These recent high-fidelity fictional computer interfaces have stood out among the dozens featured in Hollywood films each year.
Over the past few years, quite a few Hollywood productions have extensively featured fake user interfaces, displayed for everything from NASA operations to giant robot fights. Here are some of the most impressive UI (User Interface) VFX examples of late.
This 2013 sci-fi action flick was full of marvelous visuals and stellar set design. One of the most impressive aspects of the film’s look was the element design.
With distinct layouts that effectively break up the immense amount of on-screen information, the motion design of Oblivion sets a great example of how to create an excessive, but still distinguishable interface that delivers crucial information among random data. This breakdown is entrancing, with light, organic elements and smooth movement.
Pacific Rim, a heavily stylized action blockbuster of epic proportions, maintained its over-the-top attitude in its colorful and diverse interfaces.
This UI excels with its varying designs that each uniquely reflect the robot they operate. For instance, the newest of the robots features a dense display of popular modern color combinations like teal and red, while the old Russian robot sports a simpler interface of more military-esque colors, orange and green. It even includes retro details like seven-segment number displays. Additionally, this breakdown shows how well the UI was integrated into its environment and characters around it, interacting with the movement of both the pilots and the robot itself.
One of the most iconic fictional HUDs, the Iron Man suit helmet system became a model for motion designers to follow after its first appearance in 2008.
This breakdown is of a later iteration of the overall same design, featured in The Avengers. This particular interface is especially interesting because it relies entirely on the expressions and eye movement of Robert Downey Jr, but still conveys an astounding amount of information using just a face. In these few seconds, we can see elements emphasizing where Tony Stark’s attention is, and changes in color indicating the severity of the moment. Beyond this, it makes great use of the depth that a 3D interface provides, offsetting individual elements with actual purpose and using the spherical look to sneak in faster, more natural transitions from one UI ‘mode’ to the next.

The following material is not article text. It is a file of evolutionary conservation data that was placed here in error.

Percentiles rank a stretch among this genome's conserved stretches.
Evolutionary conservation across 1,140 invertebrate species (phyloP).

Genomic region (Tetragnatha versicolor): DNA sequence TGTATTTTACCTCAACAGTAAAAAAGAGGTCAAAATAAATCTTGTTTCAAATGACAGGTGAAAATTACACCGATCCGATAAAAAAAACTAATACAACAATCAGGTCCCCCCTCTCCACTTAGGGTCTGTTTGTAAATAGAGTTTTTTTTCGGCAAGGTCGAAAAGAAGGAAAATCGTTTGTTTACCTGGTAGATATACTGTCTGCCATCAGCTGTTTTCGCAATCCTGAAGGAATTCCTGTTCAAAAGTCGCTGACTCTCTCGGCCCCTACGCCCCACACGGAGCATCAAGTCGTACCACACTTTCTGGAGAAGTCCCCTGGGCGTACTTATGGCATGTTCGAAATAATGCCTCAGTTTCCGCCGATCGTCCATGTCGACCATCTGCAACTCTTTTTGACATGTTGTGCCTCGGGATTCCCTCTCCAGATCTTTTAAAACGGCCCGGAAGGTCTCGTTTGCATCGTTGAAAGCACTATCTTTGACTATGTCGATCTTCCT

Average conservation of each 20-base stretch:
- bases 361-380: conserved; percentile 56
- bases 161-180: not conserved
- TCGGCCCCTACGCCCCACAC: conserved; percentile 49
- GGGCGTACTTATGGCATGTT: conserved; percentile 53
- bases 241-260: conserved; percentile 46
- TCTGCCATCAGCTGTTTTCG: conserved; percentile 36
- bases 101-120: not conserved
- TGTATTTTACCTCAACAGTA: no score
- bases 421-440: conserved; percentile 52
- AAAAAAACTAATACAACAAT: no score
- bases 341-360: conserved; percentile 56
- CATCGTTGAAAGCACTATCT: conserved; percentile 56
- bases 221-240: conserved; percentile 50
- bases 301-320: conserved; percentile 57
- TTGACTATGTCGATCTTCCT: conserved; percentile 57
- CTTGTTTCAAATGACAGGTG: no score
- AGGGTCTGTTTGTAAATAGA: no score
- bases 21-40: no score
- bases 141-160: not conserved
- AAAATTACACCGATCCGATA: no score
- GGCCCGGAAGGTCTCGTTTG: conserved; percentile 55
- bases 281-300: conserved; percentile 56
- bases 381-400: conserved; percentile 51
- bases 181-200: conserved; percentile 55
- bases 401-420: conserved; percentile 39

Guardians of the Galaxy
Another example of excess done right, the Guardians of the Galaxy interfaces showcase gorgeous patterns, color combinations, and particle systems.
While these were mostly designed to be visually pleasing as opposed to informational, they still manage to keep the hundreds of on-screen elements distinct and purposeful by prioritizing them according to importance and strategically placing significant shapes where viewers’ attention should be drawn. With so much complex geometry constantly moving, this could easily have resulted in a mess — instead, these interface variations fit well into the lively, somewhat nonsensical galaxy presented in the film.
The Martian featured the most minimal interface on this list, that of NASA technology presumably a few decades into the future.
With real technology to represent accurately and existing NASA interfaces to replicate, this was likely one of the more difficult systems to create on this list. While some scientific liberties were surely taken for both artistic reasons and for the audience’s understanding, this still looks like a slightly flashier version of what might actually exist in the future. The real NASA Control Center is currently much more utilitarian than even this representation, and will likely remain so, but this sci-fi comedy thriller nevertheless did a great job at blending motion design and scientific practicality.
As you can see, different fictional scenarios call for different approaches in terms of a computer interface. The best UI work achieves its specific purpose within the context of the film and delivers necessary information in an interesting way — and only becomes distracting if it needs to be. Hopefully these sleek examples will give you some inspiration in your work!
What UIs have you found especially innovative? Let us know in the comments below.